Aligning incentives for waste-to-energy in Indonesia

Client: British Embassy Jakarta


The British Embassy Jakarta wanted to support the Indonesian Ministry of Energy and Mineral Resources to manage the country’s growing waste challenge and its energy supply gap by encouraging waste-to-energy investments.


CLT’s team analysed Indonesia’s waste market and determined that the incentives for waste management were not calibrated in a way that supported waste-to-energy as a technology. The market faced many technical, financial, social, political and institutional barriers. Other waste and energy solutions were found to be higher-value.

The FCO Prosperity Fund aimed to improve health, sanitation and energy production by investigating waste-to-energy (WTE) as a solution to Indonesia’s waste and energy challenges. CLT’s team carried out an extensive literature review and interviewed 22 stakeholders drawn from investors, donor agencies, project developers, academics, and government representatives to determine why the market was stagnant and what could be done to accelerate it.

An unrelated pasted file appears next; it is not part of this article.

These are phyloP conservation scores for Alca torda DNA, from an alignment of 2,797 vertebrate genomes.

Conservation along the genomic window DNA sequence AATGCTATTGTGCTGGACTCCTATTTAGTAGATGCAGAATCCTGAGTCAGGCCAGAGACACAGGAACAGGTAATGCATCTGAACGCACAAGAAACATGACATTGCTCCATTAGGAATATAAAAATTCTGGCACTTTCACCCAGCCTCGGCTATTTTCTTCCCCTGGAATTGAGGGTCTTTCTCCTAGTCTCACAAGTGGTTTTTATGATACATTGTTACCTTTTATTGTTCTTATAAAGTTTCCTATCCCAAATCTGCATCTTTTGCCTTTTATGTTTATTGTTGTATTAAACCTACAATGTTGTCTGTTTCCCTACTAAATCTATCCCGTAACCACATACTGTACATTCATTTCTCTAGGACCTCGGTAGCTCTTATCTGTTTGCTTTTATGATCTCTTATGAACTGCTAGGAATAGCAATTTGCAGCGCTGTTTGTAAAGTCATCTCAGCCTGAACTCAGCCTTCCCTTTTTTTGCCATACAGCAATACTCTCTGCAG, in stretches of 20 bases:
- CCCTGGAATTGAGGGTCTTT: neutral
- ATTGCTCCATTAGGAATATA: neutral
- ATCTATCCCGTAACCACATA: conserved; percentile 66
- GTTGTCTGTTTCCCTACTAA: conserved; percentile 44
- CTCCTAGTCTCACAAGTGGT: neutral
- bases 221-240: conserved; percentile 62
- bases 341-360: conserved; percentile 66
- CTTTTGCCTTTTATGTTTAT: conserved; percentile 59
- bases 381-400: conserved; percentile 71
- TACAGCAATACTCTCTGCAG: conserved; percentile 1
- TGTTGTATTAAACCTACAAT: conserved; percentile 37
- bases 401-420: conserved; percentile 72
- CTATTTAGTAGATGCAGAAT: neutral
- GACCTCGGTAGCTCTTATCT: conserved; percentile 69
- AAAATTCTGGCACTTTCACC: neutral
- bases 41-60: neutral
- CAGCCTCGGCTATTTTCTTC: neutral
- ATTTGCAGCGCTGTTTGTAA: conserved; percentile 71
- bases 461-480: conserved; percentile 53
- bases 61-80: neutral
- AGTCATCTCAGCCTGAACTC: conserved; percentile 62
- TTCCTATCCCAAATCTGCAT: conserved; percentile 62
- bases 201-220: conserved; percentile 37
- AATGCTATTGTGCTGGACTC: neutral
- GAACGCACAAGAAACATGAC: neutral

We identified 15 major barriers across five categories: technical, financial, policy, institutional and social. These included in improperly calibrated feed-in tariff for incineration, uncertainties around revenues from tipping fees and power sales, inconsistent waste quality and quantity, insufficient collection infrastructure, a lack of local capacity to evaluate different WTE technologies and scenarios, and insufficient attention paid to the social impacts of diverting waste from landfill to incinerators, which would disrupt the livelihoods of 1.2 million waste pickers.

CLT’s team carried out an international comparative analysis to see how these barriers had been overcome in other jurisdictions. We looked at the different feed-in tariff approaches in Czech Republic, Germany, Slovenia and Spain; landfill taxes in the UK; alternative approaches to the waste hierarchy taken by the EU; loans and technical assistance offered by the Asian Development Bank to China; waste collection and separation strategies in Finland and China; government coordination in the US, UK, and Australia; and approaches to integrating waste pickers into new management strategies adopted in Brazil.

Across each of the five categories, we made recommendations to the Indonesian Ministry of Energy and Mineral Resources so that it could consider its options and determine the best way to manage its waste and energy challenge.